Shocking ugly truths about our Mental Health Nurses
I discovered many shocking ugly truths about some of our mental health nurses. What was more appalling however, was the response (or lack of) of their managers and modern matrons. I wasn’t a patient. I was a nurse, and a ward manager.
Our Nursing and Midwifery Council’s (NMC) The Code (2018) contains the professional standards that registered nurses must uphold. This is a nurse’s bible, whatever your faith or religion, and all standards ought to be reached by the end of your three years pre-reg training. Moreover, you should be committed to upholding these standards throughout your nursing career. Essentially, through revalidation, nurses provide evidence of their continued ability to practice safely and effectively.
“The Code provides a clear, consistent and positive message to patients, service users and colleagues about what they can expect of those who provide nursing care.”NMC, 2018
Who oversees our mental health nursing standards?
Now, I’m not sure the above-mentioned patients and service users ever get to see this Code; it’s not given to them on admission. Therefore, I don’t believe they know what to expect.
Okay, imagine for a second that they’ve seen The Code and the standards of care they’d received don’t match up.
Do you think patients are in any fit state to ensure nursing staff uphold these standards? No? Me neither and I think it’s up to the profession itself to effect, maintain and monitor these standards.
Our inpatients suffer from a wide range of mental illnesses including bipolar, schizophrenia, personality disorders, anxiety, and depression So while I agree that patients ought to be able to expect certain standards, they’re often too unwell to notice or they might be confused or drowsy due to the effects of medication.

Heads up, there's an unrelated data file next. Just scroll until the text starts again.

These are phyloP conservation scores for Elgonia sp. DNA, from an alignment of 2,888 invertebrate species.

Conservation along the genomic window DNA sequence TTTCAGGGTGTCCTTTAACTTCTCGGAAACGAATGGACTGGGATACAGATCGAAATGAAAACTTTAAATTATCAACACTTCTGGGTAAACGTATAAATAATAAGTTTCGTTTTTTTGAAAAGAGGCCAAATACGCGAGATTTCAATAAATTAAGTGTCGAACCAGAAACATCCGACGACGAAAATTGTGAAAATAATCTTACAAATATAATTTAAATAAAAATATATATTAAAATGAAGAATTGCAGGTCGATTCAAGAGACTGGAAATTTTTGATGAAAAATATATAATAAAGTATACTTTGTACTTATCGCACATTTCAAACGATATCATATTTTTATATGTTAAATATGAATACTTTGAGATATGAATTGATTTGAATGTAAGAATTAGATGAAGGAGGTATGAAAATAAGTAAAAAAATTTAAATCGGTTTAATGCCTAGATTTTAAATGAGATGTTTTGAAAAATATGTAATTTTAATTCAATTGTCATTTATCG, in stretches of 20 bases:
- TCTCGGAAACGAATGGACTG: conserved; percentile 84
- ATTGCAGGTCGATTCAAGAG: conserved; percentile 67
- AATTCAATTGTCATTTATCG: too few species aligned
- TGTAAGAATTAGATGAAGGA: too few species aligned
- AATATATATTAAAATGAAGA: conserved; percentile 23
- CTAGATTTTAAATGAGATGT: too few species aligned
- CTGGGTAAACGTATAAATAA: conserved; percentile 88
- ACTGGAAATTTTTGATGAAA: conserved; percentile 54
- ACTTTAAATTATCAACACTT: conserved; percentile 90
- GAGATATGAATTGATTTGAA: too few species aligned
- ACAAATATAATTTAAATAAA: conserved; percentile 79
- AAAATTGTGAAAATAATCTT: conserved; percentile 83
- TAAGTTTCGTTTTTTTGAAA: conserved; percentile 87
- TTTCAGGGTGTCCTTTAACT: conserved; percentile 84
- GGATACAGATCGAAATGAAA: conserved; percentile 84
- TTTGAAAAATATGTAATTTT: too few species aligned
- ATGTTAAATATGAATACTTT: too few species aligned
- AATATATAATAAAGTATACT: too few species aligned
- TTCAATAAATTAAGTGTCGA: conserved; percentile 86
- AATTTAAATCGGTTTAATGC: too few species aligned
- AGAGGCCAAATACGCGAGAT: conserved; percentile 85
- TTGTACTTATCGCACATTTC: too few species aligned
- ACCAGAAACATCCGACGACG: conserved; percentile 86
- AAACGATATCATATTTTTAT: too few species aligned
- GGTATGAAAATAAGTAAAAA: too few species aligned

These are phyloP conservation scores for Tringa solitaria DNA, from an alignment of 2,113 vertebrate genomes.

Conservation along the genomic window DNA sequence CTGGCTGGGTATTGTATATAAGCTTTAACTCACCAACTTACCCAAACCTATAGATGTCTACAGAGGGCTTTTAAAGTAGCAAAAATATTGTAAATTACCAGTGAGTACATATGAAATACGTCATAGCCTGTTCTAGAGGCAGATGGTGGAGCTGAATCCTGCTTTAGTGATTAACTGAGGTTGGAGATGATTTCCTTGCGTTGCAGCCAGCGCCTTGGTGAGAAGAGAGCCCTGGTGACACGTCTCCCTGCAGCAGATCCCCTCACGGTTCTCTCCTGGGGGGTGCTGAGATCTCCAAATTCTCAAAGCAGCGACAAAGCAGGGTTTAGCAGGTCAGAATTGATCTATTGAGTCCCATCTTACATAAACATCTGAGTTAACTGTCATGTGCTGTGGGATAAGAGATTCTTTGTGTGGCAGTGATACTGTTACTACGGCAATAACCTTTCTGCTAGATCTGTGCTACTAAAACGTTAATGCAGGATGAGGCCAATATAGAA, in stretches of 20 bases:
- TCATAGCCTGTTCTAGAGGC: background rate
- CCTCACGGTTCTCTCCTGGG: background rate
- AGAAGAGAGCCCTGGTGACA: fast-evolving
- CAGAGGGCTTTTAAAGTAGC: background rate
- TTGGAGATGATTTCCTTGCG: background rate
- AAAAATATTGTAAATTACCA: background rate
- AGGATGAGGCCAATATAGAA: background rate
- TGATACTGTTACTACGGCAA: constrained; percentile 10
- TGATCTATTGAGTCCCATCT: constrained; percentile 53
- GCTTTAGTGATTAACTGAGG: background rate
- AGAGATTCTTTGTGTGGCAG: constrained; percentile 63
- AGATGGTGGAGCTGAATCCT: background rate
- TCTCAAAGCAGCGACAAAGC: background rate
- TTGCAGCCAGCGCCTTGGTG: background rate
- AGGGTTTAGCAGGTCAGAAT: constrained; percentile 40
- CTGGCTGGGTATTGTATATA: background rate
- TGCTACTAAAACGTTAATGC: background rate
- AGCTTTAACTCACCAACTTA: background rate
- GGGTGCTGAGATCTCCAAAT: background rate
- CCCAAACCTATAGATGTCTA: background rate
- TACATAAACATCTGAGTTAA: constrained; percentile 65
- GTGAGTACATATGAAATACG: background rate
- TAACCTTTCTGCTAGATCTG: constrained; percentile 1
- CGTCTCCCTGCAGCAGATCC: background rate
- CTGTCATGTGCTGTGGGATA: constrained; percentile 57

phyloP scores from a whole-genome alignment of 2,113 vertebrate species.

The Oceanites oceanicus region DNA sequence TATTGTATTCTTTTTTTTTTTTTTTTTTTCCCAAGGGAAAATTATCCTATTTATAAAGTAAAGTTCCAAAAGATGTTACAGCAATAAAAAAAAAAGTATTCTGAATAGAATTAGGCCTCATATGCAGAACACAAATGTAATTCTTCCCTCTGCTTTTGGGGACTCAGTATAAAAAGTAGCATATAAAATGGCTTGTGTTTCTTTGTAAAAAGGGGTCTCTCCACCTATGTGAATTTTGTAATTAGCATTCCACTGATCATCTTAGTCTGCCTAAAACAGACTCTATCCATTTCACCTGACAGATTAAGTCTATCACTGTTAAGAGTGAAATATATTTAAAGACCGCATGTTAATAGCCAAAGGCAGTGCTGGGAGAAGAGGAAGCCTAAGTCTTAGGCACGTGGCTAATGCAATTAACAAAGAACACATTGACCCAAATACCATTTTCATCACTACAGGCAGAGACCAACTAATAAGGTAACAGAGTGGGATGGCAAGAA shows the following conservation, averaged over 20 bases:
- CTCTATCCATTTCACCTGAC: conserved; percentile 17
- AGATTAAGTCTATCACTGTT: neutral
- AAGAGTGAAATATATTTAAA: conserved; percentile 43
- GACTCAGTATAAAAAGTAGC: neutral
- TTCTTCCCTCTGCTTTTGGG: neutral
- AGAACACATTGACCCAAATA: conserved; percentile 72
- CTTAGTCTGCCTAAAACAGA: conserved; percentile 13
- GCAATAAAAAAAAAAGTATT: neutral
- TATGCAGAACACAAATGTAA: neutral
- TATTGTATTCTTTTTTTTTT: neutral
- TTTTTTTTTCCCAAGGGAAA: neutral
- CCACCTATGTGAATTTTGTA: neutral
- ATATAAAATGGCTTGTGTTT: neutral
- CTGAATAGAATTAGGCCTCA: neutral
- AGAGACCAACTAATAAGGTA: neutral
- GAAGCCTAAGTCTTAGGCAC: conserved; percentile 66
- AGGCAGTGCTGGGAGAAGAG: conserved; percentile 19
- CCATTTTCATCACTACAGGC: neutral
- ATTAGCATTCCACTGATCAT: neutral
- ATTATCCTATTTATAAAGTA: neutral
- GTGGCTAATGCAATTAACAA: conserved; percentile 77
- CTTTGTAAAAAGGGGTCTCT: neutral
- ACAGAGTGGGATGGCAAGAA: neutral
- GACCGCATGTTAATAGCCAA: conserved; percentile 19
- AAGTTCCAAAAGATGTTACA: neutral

Many inpatients are on a section of the Mental Health Act (MHA 1983); a law that requires patients to remain on the ward for assessment and, depending on which Section they are on, for treatment. However, some patients are informal, which means they gave consent for admission and can come and go as they please.
Nurses could be doing more
As a new nurse, I was excited and couldn’t wait to work with patients while upholding the standards, and expected the same from my colleagues. Patient care and safety were, as expected, my (our) main concern. It was up to me (us) to ensure patients’ needs were recognised and assessed. However, how can patient needs be recognised if staff don’t actually spend any time with them?
While well aware that our wards were often oversubscribed and our patients could be chaotic, it p’d me off seeing how little time some nurses spent with their allocated patients. Moreover, their half-hearted attempts at engaging with patients were sadly reduced to the odd casual nod or fake smiles.
It wound me up no end when I shared my concerns with my managers and all they’d say was “Oh, that’s just how they are.” Or “Don’t report it, you’ll just cause problems for yourself.”
No wiggle room to meet everyone’s every need
Each shift on the wards, we’d be allocated five patients to look after, on top of which, one nurse would coordinate that shift. One nurse might be in Ward Round and one nursing assistant (NA) would hold the Rapid Response radio (attending to crises elsewhere). The fourth member of staff, an NA, would be on the floor, and completing the hourly checks (ensuring patients are safe).
This didn’t make it easy for nursing staff to spend long periods of time with their patients. However, we were fortunate when we had good kind, caring, and interested nursing students to help out.